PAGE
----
Posts Tagged ‘James Watkins’

Hammer Films appears to be reinventing itself (check out Wakewood and The Resident here) while returning to likeable form with its latest ghost story offering The Woman in Black…
Mr. Kipp is assigned to handle the estate of Alice Drablow who owned Eel Marsh. The longer he stays on at Drablow estate the more horror he witnesses which pushes him on to uncover what is taking the lives of the local children.
Not to be confused with 1989’s competent made for TV film, Hammer films production boasts a terrific cast, looks and sounds great with real locations assisting the gravity. Set in early 1920’s, the period is wonderfully recreated – a time where séance and superstition is rife.

Opening with a creepy melodic score and an eerie children’s party which ends mysteriously tragic you know your on somber solid ground and in good horror hands. There are plenty of scares, spine chilling moments and jump scares which have the quality to make hairs stand-up on the back of necks thanks to the fantastic sound design and visuals.

Lamp lit sets, odd grim town folk, rolling fog, graveyards, ghosts, creepy dolls and photos, this version of Woman in Blank oozes atmosphere. James Watkins delivers a slow burning chiller which allows the tragic character of widower Kipp time to breathe.
Based on Susan Hill’s novel The Woman in Black’s excellent writer Jane Goldman includes the old horror clichés in the screenplay but injects realism along side. It all comes together thanks to the great casting. A mature Daniel Radcliffe as defiant Mr Kipps is surprising effective, veteran Ciarán Hinds is on top form as wealthy land owner Daily and Janet McTeer, Sophie Stuckey, and Liz White are all wonderful. The supporting cast even down to the child actors are effective. Nevertheless, Radcliffe is very much the focus.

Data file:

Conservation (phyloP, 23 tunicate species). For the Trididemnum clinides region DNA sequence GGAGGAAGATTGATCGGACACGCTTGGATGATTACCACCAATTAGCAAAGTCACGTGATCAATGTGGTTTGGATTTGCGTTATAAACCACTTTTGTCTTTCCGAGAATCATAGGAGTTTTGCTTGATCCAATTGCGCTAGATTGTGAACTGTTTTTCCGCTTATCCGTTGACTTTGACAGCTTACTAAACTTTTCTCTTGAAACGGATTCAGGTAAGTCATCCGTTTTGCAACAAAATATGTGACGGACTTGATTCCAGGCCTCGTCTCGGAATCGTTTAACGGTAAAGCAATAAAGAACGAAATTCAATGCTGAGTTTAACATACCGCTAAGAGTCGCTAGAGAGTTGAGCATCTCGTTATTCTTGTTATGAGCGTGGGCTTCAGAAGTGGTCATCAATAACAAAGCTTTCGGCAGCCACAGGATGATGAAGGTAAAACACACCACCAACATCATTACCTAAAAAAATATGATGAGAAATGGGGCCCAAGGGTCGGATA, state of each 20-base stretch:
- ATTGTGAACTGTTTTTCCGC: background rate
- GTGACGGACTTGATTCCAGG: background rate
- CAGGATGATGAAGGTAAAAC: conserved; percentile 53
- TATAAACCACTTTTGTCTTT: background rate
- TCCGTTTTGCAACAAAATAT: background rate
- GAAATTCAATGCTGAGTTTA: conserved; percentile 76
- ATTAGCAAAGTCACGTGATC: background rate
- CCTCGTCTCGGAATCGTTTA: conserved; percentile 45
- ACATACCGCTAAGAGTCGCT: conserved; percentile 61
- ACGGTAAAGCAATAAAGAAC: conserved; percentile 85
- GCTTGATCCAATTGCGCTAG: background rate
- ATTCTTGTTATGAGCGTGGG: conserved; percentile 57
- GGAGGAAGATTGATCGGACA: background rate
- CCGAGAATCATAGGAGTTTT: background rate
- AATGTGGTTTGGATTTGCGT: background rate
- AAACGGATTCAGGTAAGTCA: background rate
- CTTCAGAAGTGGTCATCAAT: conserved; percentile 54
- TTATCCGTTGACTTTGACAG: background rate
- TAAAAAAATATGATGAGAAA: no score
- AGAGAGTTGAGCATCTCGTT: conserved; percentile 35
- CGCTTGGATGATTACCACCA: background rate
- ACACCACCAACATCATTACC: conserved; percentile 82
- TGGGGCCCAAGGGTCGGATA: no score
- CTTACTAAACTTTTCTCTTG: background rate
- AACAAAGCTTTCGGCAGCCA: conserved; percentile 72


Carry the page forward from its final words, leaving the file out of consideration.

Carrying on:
It’s refreshing like the recent Innkeepers (2011) with it’s back to basics approach of little blood and simple chills. Arguably surpassing the Haunted (1995), The Others (2001) and reminiscent of the Haunting (1963) Woman in Black harks back to the days of old school horror and scares with a modern slick execution.
The icing on the cake is its horrible, yet, brave heart wrenching downbeat or debatably upbeat ending which will stay with you long after the credits roll.